i42 HISTORY OF PERSIA CHAP.
Another Mongol, in scorn of the old man, offered a bag
of fodder. " That is my full value, sell me," said Attdr.
The furious Mongol, realizing the deception, immediately
killed him. Attdr composed numerous works, the best
known of which is the Pand-nama, or "Book of Counsels.77
His fame, however, chiefly rests on the celebrated poem
Mantik-ut-Tayr, or "The Parliament of the Birds,77 an
allegory in which birds of different species unite in a
quest for the Simurgh, the mythical eagle referred to in
Chapter XIL, the birds typifying Sufi pilgrims and the
Simurgh "the Truth.7' In the end the birds, purified by
trials, find that
Their ancient deeds and undeeds were cleansed away and annihilated
from their bosoms.
The Sun of Propinquity shone forth from them ; the souls of all of
them were illuminated by its rays.
Through the reflection of the faces of these thirty birds (si-murgh) of
the world they then beheld the countenance of the Simurgh.
When they looked, that was the Simurgh : without doubt that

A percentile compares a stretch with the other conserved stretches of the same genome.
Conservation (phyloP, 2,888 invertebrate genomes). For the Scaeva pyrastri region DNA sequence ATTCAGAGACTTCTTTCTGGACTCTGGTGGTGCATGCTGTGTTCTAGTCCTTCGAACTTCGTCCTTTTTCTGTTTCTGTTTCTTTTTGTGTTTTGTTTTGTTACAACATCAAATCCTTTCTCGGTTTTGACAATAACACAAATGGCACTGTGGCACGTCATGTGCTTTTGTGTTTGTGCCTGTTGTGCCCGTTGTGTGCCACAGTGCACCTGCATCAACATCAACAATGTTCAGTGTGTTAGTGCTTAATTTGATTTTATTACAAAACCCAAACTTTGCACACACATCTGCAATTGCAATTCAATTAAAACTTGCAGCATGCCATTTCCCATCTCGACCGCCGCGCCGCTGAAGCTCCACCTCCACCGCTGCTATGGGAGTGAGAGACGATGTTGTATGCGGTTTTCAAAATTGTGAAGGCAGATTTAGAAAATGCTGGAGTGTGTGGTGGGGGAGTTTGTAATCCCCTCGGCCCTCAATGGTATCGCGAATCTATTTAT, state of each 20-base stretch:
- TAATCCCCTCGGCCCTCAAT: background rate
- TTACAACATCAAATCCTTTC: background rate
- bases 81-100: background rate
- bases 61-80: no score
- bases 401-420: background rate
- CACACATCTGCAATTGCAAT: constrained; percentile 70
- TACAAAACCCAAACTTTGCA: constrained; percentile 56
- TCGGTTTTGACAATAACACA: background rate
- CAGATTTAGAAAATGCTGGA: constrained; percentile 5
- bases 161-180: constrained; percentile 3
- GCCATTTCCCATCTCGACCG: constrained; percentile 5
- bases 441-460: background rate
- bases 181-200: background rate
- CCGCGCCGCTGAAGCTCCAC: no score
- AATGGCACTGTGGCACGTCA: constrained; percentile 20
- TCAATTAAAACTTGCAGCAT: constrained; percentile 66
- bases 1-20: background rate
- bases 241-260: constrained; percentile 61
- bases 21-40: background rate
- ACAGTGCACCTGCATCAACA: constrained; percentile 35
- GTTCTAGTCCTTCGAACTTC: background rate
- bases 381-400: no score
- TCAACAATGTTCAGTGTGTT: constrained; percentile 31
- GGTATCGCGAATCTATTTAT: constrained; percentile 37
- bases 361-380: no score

Simurgh was those thirty birds (si murgh).
All were bewildered with amazement, not knowing whether they were
this or that.
A Criticism.—In concluding this brief notice of some
of the great writers of the period, I would urge that the
effect of the Persian climate and scenery on its poetry has
not been sufficiently considered by European authorities.
In the country round Nishapur, which is typical of most
other parts of the Iranian plateau, there is a high, naked
range to the north, the source of the streams of water on
which the irrigated crops depend. The wide, flat plain
is destitute of trees, which are grown only in walled
enclosures, where they also depend on irrigation. The
gardens of Persia, far renowned though they may be,
consisted, and still consist, of orchards and poplar groves,
with a few paths planted with roses loved by the nightin-
gale and with jasmines. They would not be thought
beautiful in Europe, because of the unsightly irrigation
channels and the lack of flowers ; but to the traveller
crossing the sun-blistered plains a combination of shade
and running water with nightingales is delightful indeed,
and contrasting it with the stony waste outside he forgets